I’D EXPECTED THE same old, same old from Denzel in this his latest offering, “Flight”. But I was pleasantly surprised. It wasn’t “Unstoppable” or “The Taking of Pelham 123” on a ‘plane. You know, the ordinary, somewhat flawed man who rises to a moment of supreme heroism (with an accompanying triumphant score).
Yes, he did manage to do what no-one else could possibly do (way upping the triumph of landing an aircraft on the Hudson) by averting a sure-fire crash by flying upside down, averting hitting a densely populated area, and crash landing on a nearby field, thereby saving 96 of the 102 passengers and crew.
Problem was, he was drunk and high.
It’s a film about addiction.
Denzel’s character, Whip Whitaker is a smooth talking dashing hunk of a captain (he’s getting jowly, but still looking good) who just happens to be a chain smoking, coke snorting, bourbon drinking wreck. He’s alienated his family and as the story unfolds, alienates his close friends and eventually his (ex-addict) lover (the English actor, Kelly Reilly).
Director Robert Zemeckis, who has certainly brought us some gems – all the “Back to the Future” movies and the eminently watchable “Castaway” – isn’t one to offer up too much nuance. Captain Whip’s addiction is a sort of alcoholic’s anonymous “how to” guide. First acknowledge that you’re an alcoholic; then hit rock bottom…only then can you begin to get back on the road to salvation. Whip lies to himself, lies to others and just can’t beat the addiction even as others around him (including a phoned-in performance by Don Cheadle as a company lawyer) try to protect him.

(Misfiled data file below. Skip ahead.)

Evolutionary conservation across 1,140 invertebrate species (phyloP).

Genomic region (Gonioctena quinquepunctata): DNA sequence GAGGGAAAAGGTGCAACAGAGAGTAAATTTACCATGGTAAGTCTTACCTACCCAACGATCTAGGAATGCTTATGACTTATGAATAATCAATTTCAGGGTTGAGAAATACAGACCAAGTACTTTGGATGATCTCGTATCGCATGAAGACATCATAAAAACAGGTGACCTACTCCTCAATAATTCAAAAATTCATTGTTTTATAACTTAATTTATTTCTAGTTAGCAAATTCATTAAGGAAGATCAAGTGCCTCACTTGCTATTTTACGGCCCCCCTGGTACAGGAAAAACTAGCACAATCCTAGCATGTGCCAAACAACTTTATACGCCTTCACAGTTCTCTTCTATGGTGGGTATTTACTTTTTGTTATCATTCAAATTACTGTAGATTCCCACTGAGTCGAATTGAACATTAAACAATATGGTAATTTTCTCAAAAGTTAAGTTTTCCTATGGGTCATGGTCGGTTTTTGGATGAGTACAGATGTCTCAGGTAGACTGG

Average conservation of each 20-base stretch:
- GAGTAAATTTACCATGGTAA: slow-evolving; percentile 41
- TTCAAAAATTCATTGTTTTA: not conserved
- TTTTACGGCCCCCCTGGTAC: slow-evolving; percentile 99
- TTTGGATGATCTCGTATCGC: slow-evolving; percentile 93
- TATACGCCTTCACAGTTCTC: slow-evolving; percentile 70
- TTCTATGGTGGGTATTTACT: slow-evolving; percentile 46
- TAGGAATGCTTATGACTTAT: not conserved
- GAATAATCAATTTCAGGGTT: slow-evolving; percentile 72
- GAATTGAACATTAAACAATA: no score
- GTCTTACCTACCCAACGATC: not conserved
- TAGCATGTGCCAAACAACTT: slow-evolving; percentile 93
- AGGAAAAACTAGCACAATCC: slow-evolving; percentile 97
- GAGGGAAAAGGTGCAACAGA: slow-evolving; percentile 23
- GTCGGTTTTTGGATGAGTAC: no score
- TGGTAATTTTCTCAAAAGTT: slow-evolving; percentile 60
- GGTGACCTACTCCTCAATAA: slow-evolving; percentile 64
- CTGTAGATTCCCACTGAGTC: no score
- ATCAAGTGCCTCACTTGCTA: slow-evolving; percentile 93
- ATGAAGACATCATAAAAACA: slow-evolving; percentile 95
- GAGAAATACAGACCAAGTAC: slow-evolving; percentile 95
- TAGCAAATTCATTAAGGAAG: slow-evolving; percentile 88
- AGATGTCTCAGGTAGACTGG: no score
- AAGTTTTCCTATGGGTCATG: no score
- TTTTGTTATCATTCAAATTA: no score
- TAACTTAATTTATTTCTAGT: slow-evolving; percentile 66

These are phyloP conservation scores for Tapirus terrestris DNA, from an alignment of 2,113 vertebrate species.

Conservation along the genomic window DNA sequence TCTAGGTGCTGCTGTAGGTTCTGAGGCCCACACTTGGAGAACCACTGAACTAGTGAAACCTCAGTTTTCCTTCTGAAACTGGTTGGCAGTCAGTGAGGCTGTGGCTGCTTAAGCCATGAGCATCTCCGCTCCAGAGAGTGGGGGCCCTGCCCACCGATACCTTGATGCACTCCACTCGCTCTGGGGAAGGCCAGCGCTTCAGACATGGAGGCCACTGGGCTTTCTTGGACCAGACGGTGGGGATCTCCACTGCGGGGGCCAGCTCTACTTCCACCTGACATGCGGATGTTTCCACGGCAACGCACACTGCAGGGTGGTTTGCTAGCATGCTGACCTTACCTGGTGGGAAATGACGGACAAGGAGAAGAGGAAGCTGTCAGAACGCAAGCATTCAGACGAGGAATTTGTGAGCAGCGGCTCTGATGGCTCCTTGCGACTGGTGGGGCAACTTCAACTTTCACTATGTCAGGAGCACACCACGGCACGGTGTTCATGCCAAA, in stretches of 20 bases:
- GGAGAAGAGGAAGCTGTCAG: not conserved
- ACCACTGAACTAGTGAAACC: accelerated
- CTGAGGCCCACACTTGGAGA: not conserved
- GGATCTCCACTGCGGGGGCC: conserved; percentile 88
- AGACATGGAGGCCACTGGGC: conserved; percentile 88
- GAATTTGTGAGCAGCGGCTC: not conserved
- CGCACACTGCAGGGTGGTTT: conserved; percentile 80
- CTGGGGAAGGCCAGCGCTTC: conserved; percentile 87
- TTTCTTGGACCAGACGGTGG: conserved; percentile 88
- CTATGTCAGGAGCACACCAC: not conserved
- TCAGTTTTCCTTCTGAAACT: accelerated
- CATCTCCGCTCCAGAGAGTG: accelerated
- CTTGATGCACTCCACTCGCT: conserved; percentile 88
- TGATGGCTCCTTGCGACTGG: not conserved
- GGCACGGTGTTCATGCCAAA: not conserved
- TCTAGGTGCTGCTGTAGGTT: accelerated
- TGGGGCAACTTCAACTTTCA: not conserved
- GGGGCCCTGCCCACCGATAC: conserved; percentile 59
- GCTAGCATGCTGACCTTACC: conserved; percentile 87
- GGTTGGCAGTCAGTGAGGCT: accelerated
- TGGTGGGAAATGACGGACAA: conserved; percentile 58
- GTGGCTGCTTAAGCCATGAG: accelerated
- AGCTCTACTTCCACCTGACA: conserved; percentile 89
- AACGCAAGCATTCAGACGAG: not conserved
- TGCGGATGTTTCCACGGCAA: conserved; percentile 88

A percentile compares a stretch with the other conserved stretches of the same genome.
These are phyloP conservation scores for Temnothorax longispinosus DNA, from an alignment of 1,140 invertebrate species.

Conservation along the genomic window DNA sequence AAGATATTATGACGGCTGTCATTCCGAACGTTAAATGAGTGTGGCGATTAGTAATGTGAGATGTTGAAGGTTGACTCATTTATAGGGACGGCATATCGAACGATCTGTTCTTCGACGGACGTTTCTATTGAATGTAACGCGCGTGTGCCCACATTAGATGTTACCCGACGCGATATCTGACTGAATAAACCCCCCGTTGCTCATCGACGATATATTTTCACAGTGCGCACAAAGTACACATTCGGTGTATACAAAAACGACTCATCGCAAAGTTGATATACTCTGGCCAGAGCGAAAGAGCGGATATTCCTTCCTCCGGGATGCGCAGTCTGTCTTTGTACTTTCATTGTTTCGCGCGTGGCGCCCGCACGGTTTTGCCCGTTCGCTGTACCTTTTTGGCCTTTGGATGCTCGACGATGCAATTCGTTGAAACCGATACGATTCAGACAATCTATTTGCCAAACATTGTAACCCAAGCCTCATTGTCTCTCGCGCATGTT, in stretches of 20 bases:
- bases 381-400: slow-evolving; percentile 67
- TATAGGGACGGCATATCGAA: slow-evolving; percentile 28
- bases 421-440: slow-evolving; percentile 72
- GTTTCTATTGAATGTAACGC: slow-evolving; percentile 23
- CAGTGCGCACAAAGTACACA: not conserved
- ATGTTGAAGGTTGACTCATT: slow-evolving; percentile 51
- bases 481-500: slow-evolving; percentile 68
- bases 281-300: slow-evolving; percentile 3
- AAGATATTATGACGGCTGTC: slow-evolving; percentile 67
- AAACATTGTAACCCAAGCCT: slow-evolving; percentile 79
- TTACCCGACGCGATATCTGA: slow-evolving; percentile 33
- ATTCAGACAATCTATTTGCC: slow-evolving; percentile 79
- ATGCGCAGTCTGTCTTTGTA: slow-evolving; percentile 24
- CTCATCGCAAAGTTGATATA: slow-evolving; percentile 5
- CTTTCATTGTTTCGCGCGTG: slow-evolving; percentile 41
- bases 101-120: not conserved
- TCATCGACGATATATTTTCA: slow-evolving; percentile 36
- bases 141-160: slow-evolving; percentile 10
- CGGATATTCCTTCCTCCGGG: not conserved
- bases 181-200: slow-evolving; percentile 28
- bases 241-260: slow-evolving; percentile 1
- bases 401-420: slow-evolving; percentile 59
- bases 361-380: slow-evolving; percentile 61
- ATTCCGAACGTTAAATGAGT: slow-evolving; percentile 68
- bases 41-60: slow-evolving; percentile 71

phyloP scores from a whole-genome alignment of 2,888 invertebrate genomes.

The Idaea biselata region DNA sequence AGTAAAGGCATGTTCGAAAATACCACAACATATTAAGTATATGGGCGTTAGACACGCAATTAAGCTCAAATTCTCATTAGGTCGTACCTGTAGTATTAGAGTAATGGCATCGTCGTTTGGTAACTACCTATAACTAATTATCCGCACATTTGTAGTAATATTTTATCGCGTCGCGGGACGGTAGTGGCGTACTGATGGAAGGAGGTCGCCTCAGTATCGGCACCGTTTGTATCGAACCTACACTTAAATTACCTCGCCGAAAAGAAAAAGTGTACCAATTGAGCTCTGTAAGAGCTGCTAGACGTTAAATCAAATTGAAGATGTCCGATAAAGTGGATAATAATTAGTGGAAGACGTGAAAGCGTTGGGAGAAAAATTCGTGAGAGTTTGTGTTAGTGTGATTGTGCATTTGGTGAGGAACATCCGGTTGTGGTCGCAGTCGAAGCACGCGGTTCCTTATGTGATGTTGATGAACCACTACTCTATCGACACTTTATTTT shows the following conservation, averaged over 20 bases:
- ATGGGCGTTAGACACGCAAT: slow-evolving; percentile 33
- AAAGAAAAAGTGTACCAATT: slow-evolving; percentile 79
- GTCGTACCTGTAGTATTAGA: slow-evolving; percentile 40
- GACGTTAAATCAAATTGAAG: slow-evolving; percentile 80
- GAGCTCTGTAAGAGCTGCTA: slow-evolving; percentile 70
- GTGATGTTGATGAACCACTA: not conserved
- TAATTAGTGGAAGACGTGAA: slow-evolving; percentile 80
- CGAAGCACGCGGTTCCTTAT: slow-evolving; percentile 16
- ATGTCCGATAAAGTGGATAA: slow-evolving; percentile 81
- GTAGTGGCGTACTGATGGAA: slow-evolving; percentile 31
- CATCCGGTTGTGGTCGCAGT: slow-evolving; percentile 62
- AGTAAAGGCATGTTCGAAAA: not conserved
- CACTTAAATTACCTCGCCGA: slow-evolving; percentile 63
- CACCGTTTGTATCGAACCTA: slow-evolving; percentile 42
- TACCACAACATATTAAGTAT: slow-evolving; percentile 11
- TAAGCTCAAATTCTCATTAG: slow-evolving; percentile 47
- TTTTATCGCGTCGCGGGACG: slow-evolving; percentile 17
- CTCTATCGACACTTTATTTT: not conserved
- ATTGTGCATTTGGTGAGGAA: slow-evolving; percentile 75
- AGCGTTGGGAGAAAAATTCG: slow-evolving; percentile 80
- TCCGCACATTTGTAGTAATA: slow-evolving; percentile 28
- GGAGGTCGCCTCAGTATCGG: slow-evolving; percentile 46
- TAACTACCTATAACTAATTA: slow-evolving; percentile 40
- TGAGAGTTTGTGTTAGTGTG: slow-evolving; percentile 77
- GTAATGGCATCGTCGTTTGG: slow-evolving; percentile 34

Zemeckis offers us a (somewhat specious) theme of deconstructing and finding what’s true. Is the truth the fact that he saved pretty much everyone’s life through his heroics or is the truth the fact of his addiction? How do you balance those truths, even as it’s up to Whip to face his own truth.
And face it he does in a moment of pure Hollywood drama.
Denzil is one of those actors who always manage to suggest that there’s an underlying decency in his broken characters, struggling to emerge into the sunlight (which thankfully stayed submerged in “Training Day”). It’s what keeps you on the character’s side, even as he’s pissing off everyone else.
And, despite its obvious Hollywood-ness, it’s what makes “Flight” a supremely watchable film. Indeed, like any flight you’ve ever taken, you know exactly where it’s heading. And getting there is a pleasant enough journey.
Look out for John Goodman in it – he revels in the roll of the good-time drug dealer. Whenever the movie dips, he brings it back, you could say, high.